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Keep politics out of the nuclear deal

india Updated: Oct 21, 2007 00:20 IST

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Vir Sanghvi in Behind the climb down (Counterpoint, October 14) has aptly analysed that Manmohan Singh could have done better had he refrained from overt confrontation with the communists over the nuclear deal. But why has the PM raised the pitch so high if he was to beat such a hasty retreat? Irrespective of the fact that the deal was an instrument to end India’s nuclear isolation, it had a strong strategic significance in the international arena. The BJP, the initiator of nuclear cooperation with the US, has surprised many by opposing the deal that strengthened the hands of anti-national forces. It must act responsibly and refrain from playing petty politics all the time.

Shanti Bhushan, Noida

11

If the Prime Minister did not know what he was in for when he challenged the Left to withdraw support, then he is not fit to remain in his position. There was no compulsion to take such a posture. If he thought he could call the Left’s bluff, then he was mistaken. Any self-respecting person under such circumstances would have resigned, but not in India.

N Divakaran, via e-mail

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Manmohan Singh is a true

Bureaucrat-politician. He knows how to climb to the top and once having reached there, how to stay there. It does not matter what type of government he is leading. The various components of the UPA government also know the perils of letting the government fall. The Left is no different.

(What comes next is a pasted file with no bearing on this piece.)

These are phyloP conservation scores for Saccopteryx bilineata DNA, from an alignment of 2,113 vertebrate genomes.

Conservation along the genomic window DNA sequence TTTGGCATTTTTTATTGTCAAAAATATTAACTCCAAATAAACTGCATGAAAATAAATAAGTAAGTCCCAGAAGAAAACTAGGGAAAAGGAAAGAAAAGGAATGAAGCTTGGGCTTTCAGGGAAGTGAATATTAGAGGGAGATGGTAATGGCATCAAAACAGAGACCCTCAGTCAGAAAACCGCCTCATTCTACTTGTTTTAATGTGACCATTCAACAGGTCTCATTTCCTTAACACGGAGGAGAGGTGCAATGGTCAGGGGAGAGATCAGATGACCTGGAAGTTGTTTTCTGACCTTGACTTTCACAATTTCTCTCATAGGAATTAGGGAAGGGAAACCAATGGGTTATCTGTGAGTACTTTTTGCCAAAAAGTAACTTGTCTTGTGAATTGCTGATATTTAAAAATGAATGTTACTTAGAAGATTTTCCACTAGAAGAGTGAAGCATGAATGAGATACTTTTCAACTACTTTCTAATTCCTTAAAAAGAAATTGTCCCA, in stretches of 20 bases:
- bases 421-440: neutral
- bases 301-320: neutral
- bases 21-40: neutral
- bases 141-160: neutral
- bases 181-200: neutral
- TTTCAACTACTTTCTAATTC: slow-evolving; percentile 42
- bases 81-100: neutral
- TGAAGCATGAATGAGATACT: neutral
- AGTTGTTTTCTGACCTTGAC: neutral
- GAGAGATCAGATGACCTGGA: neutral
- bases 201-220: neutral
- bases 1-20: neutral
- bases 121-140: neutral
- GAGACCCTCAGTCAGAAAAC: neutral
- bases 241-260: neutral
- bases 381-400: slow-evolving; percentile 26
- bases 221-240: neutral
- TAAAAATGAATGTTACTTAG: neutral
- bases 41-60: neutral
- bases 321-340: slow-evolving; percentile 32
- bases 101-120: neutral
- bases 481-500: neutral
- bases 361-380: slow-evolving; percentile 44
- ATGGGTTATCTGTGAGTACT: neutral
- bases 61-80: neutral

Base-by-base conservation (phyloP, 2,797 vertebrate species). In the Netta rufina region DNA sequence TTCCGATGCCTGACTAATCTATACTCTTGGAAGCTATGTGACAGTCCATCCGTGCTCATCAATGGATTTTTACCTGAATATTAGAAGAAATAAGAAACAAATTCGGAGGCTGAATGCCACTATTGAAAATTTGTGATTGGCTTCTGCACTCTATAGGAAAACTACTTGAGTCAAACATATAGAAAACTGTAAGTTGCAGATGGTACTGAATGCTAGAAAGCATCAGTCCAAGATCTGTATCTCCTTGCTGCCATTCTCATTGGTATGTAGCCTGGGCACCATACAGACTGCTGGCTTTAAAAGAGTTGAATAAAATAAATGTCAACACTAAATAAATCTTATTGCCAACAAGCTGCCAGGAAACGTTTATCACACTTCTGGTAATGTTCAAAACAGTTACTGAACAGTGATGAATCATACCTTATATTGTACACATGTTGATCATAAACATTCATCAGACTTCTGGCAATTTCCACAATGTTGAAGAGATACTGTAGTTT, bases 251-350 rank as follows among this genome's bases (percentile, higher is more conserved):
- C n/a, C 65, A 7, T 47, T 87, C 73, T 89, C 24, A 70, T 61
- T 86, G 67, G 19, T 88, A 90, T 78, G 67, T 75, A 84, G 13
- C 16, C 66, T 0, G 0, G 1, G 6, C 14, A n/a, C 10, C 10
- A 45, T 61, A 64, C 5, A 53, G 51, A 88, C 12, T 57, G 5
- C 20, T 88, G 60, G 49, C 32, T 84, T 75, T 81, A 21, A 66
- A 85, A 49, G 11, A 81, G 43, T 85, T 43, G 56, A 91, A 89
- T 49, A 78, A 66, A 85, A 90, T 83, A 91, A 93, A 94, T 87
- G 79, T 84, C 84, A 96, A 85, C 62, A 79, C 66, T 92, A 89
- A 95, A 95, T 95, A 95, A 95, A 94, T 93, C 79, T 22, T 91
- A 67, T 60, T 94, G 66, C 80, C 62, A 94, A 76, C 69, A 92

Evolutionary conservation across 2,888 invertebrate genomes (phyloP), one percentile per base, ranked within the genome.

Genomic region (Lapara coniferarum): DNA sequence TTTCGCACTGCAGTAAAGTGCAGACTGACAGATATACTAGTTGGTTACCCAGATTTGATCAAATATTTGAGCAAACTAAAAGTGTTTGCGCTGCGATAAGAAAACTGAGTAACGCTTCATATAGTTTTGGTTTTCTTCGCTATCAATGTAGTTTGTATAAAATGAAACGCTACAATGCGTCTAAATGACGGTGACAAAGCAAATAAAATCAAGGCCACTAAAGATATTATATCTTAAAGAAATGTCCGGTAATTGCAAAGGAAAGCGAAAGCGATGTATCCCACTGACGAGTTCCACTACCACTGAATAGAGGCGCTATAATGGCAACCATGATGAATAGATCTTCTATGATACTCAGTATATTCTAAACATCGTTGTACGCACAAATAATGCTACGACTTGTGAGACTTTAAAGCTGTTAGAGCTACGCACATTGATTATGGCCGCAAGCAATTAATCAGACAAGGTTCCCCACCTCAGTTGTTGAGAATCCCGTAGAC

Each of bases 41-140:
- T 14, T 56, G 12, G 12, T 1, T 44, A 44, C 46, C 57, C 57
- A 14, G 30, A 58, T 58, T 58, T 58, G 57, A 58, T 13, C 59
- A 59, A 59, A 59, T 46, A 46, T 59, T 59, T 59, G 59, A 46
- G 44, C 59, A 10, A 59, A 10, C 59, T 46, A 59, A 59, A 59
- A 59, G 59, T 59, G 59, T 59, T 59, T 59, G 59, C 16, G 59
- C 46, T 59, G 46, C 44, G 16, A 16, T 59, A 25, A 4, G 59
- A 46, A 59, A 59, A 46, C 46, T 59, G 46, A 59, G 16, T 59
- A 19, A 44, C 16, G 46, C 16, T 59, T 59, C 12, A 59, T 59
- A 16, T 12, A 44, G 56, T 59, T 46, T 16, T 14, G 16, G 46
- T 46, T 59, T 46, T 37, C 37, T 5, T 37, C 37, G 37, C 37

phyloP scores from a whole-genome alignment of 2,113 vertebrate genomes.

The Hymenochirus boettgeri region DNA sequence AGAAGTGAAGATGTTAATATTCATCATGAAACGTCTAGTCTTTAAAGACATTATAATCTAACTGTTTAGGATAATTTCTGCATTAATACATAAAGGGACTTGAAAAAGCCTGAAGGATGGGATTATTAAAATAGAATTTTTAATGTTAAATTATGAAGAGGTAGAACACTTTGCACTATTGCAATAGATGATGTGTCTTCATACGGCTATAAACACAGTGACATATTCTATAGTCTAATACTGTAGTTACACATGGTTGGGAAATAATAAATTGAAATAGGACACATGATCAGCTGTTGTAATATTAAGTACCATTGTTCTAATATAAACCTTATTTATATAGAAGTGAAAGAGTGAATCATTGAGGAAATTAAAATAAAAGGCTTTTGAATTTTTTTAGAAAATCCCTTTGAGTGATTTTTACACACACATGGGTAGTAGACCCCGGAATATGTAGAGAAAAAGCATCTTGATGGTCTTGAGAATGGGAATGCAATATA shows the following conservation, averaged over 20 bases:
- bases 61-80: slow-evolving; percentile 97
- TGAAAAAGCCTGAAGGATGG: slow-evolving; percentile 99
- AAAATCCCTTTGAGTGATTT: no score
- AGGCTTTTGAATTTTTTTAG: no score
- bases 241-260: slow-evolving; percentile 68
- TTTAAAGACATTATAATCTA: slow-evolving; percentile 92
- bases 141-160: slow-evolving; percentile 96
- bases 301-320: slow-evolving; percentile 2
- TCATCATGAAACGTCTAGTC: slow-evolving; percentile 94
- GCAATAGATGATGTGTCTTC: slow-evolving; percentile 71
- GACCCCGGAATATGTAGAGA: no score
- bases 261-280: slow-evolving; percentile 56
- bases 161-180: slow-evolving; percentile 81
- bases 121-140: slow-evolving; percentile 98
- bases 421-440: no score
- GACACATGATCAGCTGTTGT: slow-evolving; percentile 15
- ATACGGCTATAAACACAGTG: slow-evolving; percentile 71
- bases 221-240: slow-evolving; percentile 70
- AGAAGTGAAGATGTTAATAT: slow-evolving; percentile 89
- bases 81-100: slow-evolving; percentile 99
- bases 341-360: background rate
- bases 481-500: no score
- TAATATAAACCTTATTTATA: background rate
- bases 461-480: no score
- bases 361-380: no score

Vidya Sagar, via e-mail

Skin-Deep Liberalism

Indrajit Hazra's write-up Puja wishes for a ‘liberal’ state (Red Herring, October 14) was realistic as the self-styled liberals of West Bengal are the subjects of study. The Bengalis are progressive is a myth. A character in a novel Srikant by Saratchandra Chatterjee, a middle-aged Brahmin woman who had a low-caste paramour, bragged before her girlfriend that though she had been living with him for years, she had never allowed him inside her kitchen. There you are.

Mala Shelley, Santiniketan

I1

I was not interested in the Rizwanur case, but after reading Indrajit Hazra's article, I am. I feel that many people celebrate other religions’ festivals just to show-off and gain popularity. Such people don’t mean it when they say they don't believe in any discrimination on the basis of sex, religion or bank balance. Rizwanur's death is a new addition to this discrimination pool.

Komal Gupta, Delhi

Shortsighted Left

Karan Thapar in Nuclear deal or no deal? (Sunday Sentiments, October 14) has ably highlighted the controversy between the UPA and the Leftists over the Indo-US nuclear deal. The deal is in India’s favour, no doubt. Such stubbornness on the part of the Leftists augurs ill for Indian politics. f they feel the deal is not in India’s favour, then why didn’t they raise their voice at the first stage? Their disapproval shows that they are covering up their inferiority complex under the guise of farsightedness.

Anil Tondak,via e-mail